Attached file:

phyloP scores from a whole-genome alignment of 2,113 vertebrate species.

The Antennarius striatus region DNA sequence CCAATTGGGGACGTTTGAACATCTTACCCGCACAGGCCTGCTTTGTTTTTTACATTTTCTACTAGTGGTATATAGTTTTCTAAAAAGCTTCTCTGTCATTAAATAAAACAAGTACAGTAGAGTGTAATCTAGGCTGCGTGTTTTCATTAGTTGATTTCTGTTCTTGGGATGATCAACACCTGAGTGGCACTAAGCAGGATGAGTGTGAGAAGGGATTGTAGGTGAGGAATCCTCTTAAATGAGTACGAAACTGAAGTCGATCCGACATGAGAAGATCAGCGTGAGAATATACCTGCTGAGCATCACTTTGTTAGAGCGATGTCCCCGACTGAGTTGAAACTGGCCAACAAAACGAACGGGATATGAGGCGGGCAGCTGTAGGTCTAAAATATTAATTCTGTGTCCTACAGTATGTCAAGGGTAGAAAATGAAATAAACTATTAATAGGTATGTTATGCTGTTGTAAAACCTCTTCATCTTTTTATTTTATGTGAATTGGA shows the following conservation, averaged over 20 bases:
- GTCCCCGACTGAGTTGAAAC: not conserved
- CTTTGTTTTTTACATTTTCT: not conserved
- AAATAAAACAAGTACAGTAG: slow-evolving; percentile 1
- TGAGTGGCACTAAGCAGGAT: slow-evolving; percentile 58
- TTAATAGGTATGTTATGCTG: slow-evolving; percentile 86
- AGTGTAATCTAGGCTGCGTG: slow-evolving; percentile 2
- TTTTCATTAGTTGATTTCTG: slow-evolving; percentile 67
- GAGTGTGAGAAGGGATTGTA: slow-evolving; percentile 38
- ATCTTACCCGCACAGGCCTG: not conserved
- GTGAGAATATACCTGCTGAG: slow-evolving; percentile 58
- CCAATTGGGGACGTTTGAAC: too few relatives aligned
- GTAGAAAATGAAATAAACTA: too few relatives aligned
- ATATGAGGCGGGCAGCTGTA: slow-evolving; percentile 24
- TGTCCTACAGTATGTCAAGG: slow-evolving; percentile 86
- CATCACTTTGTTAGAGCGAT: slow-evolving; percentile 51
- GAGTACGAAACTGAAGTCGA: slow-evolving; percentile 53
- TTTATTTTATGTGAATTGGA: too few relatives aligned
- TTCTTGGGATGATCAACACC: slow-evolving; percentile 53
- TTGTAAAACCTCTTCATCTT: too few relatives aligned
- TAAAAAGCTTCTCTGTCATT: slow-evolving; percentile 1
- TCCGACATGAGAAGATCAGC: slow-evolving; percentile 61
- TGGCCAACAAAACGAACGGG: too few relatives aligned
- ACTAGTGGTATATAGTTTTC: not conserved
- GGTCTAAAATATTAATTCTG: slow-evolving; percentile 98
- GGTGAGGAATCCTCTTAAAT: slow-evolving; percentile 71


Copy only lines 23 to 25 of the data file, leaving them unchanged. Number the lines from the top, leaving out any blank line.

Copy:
- TCCGACATGAGAAGATCAGC: slow-evolving; percentile 61
- TGGCCAACAAAACGAACGGG: too few relatives aligned
- ACTAGTGGTATATAGTTTTC: not conserved